But when you want to understand it functionally, remember that the line between macro and micro photography is blurred. It is helpful to remember it this way – enabling micro objects to be seen at a macro scale is the kind of photography you are trying to achieve.
So if you want to get into micro photography, how do you go about it?
So you’ve decided to dive into the world of micro photography. We have a few ideas on how to best achieve your goals.
Using your regular DSLR, try going around and clicking close ups of as many subjects as you can. Nature is full of them, and you will never really tire of getting incredible shots all around you! Most photographers first begin exploring this world by shooting plants, food, and bugs.
Fiddle with the “macro” settings on your regular DSLR lens
These are usually not true “macro” settings but will help you play with magnifications that are larger than just zooming in. Practicing achieving a certain amount of detail with such pictures is useful from time to time. When you go into greater magnifications, you will struggle to recognize good subjects and get used to perceiving and framing at that scale. You can thus develop an eye for detail with enough practice.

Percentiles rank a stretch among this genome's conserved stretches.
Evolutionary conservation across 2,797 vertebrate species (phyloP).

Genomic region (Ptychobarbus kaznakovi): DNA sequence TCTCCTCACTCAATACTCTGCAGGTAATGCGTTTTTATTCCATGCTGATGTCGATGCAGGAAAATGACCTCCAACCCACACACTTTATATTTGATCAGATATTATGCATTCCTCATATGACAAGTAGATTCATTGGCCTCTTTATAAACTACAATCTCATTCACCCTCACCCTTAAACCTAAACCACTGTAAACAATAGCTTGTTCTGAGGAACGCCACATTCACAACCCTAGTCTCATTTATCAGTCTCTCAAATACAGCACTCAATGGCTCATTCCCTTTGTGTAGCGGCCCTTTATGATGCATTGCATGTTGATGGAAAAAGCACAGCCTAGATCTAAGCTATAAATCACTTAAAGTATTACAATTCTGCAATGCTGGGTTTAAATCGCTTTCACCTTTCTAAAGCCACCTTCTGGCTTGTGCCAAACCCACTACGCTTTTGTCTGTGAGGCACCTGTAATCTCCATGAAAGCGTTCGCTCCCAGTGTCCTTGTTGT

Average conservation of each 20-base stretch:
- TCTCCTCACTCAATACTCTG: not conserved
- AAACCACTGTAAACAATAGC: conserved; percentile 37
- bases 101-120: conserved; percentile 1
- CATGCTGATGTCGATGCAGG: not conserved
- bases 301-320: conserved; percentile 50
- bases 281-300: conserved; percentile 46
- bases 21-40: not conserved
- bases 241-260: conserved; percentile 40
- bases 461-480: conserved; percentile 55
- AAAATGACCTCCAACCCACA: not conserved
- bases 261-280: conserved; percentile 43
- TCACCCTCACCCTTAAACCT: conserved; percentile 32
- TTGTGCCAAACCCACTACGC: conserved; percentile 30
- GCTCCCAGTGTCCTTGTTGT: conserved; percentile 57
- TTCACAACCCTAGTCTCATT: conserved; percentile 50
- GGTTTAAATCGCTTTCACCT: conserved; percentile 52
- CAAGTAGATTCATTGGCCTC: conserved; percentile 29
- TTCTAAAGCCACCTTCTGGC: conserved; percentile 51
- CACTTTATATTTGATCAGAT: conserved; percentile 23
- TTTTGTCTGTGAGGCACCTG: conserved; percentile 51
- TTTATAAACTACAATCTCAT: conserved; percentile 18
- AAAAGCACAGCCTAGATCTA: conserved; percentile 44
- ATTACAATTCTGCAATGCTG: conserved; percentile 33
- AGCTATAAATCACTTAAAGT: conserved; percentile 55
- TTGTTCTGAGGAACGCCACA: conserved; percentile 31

Invest in a good macro lens
Don’t just go by the name. Hilariously, leading lens makers name their lenses differently. Nikon calls its macro lenses by the Nikkor Micro name, while Canon’s lenses with a similar range of specifications are labeled Canon EF Macro. The key is to find lenses that help you achieve a good 1:1 magnification or higher and actually focus at a very close distance.
Practicing with a macro lens
Macro lenses have a shallow distance to focus and give you a sharp image, around a foot away from the lens on average. Regular lenses have a larger focusing distance to capture more of the background as well.